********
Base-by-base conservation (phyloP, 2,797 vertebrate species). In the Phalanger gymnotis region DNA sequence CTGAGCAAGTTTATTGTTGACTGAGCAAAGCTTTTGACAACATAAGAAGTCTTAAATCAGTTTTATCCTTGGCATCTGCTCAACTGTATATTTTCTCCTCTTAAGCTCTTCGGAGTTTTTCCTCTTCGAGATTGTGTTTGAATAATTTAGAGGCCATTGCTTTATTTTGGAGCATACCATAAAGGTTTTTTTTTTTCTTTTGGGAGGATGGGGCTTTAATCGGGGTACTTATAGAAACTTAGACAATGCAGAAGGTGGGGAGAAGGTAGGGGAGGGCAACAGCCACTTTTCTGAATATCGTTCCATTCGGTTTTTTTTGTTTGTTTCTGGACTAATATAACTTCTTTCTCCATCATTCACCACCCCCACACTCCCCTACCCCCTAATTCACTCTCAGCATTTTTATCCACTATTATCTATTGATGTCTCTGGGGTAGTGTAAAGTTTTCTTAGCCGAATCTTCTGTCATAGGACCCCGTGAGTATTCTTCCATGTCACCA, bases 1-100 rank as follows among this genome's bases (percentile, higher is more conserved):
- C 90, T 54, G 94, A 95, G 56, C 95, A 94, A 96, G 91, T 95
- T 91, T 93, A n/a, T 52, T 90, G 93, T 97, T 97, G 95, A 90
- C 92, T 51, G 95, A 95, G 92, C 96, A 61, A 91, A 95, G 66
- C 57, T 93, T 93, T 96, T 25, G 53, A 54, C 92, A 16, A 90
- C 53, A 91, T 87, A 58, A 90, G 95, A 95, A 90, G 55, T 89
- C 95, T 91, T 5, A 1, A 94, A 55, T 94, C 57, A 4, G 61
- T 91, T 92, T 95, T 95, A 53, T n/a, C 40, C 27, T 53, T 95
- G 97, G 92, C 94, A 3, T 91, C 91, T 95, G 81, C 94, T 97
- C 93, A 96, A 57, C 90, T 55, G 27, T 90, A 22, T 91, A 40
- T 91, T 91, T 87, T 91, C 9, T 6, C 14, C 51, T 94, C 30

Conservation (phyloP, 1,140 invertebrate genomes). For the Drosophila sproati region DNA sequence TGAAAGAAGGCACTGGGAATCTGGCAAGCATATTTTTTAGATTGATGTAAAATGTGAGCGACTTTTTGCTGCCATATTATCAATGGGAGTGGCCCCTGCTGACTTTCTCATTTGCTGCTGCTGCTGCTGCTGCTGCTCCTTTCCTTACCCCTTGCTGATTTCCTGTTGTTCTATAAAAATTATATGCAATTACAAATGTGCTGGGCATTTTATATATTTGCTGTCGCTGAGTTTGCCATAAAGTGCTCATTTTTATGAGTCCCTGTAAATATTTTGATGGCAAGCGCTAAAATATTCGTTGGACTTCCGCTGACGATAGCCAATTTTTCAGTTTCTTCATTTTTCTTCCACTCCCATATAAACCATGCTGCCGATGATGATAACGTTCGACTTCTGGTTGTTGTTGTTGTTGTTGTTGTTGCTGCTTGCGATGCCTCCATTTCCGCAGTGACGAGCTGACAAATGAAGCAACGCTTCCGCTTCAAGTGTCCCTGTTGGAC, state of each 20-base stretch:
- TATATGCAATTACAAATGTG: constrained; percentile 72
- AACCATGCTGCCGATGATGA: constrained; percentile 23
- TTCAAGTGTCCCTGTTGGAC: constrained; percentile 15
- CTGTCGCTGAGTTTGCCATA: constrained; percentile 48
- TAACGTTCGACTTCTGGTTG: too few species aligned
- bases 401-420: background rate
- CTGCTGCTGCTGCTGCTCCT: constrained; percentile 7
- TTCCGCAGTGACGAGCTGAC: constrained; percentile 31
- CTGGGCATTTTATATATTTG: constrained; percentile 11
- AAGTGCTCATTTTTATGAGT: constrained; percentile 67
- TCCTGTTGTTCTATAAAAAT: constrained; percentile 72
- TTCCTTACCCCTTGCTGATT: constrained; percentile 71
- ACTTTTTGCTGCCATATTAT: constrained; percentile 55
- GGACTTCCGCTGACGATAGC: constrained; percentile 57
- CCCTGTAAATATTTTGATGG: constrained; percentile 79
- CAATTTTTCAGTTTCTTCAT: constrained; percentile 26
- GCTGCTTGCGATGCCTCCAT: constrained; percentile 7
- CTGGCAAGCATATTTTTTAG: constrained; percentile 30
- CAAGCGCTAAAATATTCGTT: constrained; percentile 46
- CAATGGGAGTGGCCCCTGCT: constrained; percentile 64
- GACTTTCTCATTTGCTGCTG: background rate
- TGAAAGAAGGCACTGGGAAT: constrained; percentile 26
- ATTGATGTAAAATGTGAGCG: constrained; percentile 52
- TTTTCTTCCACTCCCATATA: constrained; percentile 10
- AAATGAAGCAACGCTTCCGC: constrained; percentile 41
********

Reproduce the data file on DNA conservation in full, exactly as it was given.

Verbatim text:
Base-by-base conservation (phyloP, 2,797 vertebrate species). In the Phalanger gymnotis region DNA sequence CTGAGCAAGTTTATTGTTGACTGAGCAAAGCTTTTGACAACATAAGAAGTCTTAAATCAGTTTTATCCTTGGCATCTGCTCAACTGTATATTTTCTCCTCTTAAGCTCTTCGGAGTTTTTCCTCTTCGAGATTGTGTTTGAATAATTTAGAGGCCATTGCTTTATTTTGGAGCATACCATAAAGGTTTTTTTTTTTCTTTTGGGAGGATGGGGCTTTAATCGGGGTACTTATAGAAACTTAGACAATGCAGAAGGTGGGGAGAAGGTAGGGGAGGGCAACAGCCACTTTTCTGAATATCGTTCCATTCGGTTTTTTTTGTTTGTTTCTGGACTAATATAACTTCTTTCTCCATCATTCACCACCCCCACACTCCCCTACCCCCTAATTCACTCTCAGCATTTTTATCCACTATTATCTATTGATGTCTCTGGGGTAGTGTAAAGTTTTCTTAGCCGAATCTTCTGTCATAGGACCCCGTGAGTATTCTTCCATGTCACCA, bases 1-100 rank as follows among this genome's bases (percentile, higher is more conserved):
- C 90, T 54, G 94, A 95, G 56, C 95, A 94, A 96, G 91, T 95
- T 91, T 93, A n/a, T 52, T 90, G 93, T 97, T 97, G 95, A 90
- C 92, T 51, G 95, A 95, G 92, C 96, A 61, A 91, A 95, G 66
- C 57, T 93, T 93, T 96, T 25, G 53, A 54, C 92, A 16, A 90
- C 53, A 91, T 87, A 58, A 90, G 95, A 95, A 90, G 55, T 89
- C 95, T 91, T 5, A 1, A 94, A 55, T 94, C 57, A 4, G 61
- T 91, T 92, T 95, T 95, A 53, T n/a, C 40, C 27, T 53, T 95
- G 97, G 92, C 94, A 3, T 91, C 91, T 95, G 81, C 94, T 97
- C 93, A 96, A 57, C 90, T 55, G 27, T 90, A 22, T 91, A 40
- T 91, T 91, T 87, T 91, C 9, T 6, C 14, C 51, T 94, C 30

Conservation (phyloP, 1,140 invertebrate genomes). For the Drosophila sproati region DNA sequence TGAAAGAAGGCACTGGGAATCTGGCAAGCATATTTTTTAGATTGATGTAAAATGTGAGCGACTTTTTGCTGCCATATTATCAATGGGAGTGGCCCCTGCTGACTTTCTCATTTGCTGCTGCTGCTGCTGCTGCTGCTCCTTTCCTTACCCCTTGCTGATTTCCTGTTGTTCTATAAAAATTATATGCAATTACAAATGTGCTGGGCATTTTATATATTTGCTGTCGCTGAGTTTGCCATAAAGTGCTCATTTTTATGAGTCCCTGTAAATATTTTGATGGCAAGCGCTAAAATATTCGTTGGACTTCCGCTGACGATAGCCAATTTTTCAGTTTCTTCATTTTTCTTCCACTCCCATATAAACCATGCTGCCGATGATGATAACGTTCGACTTCTGGTTGTTGTTGTTGTTGTTGTTGTTGCTGCTTGCGATGCCTCCATTTCCGCAGTGACGAGCTGACAAATGAAGCAACGCTTCCGCTTCAAGTGTCCCTGTTGGAC, state of each 20-base stretch:
- TATATGCAATTACAAATGTG: constrained; percentile 72
- AACCATGCTGCCGATGATGA: constrained; percentile 23
- TTCAAGTGTCCCTGTTGGAC: constrained; percentile 15
- CTGTCGCTGAGTTTGCCATA: constrained; percentile 48
- TAACGTTCGACTTCTGGTTG: too few species aligned
- bases 401-420: background rate
- CTGCTGCTGCTGCTGCTCCT: constrained; percentile 7
- TTCCGCAGTGACGAGCTGAC: constrained; percentile 31
- CTGGGCATTTTATATATTTG: constrained; percentile 11
- AAGTGCTCATTTTTATGAGT: constrained; percentile 67
- TCCTGTTGTTCTATAAAAAT: constrained; percentile 72
- TTCCTTACCCCTTGCTGATT: constrained; percentile 71
- ACTTTTTGCTGCCATATTAT: constrained; percentile 55
- GGACTTCCGCTGACGATAGC: constrained; percentile 57
- CCCTGTAAATATTTTGATGG: constrained; percentile 79
- CAATTTTTCAGTTTCTTCAT: constrained; percentile 26
- GCTGCTTGCGATGCCTCCAT: constrained; percentile 7
- CTGGCAAGCATATTTTTTAG: constrained; percentile 30
- CAAGCGCTAAAATATTCGTT: constrained; percentile 46
- CAATGGGAGTGGCCCCTGCT: constrained; percentile 64
- GACTTTCTCATTTGCTGCTG: background rate
- TGAAAGAAGGCACTGGGAAT: constrained; percentile 26
- ATTGATGTAAAATGTGAGCG: constrained; percentile 52
- TTTTCTTCCACTCCCATATA: constrained; percentile 10
- AAATGAAGCAACGCTTCCGC: constrained; percentile 41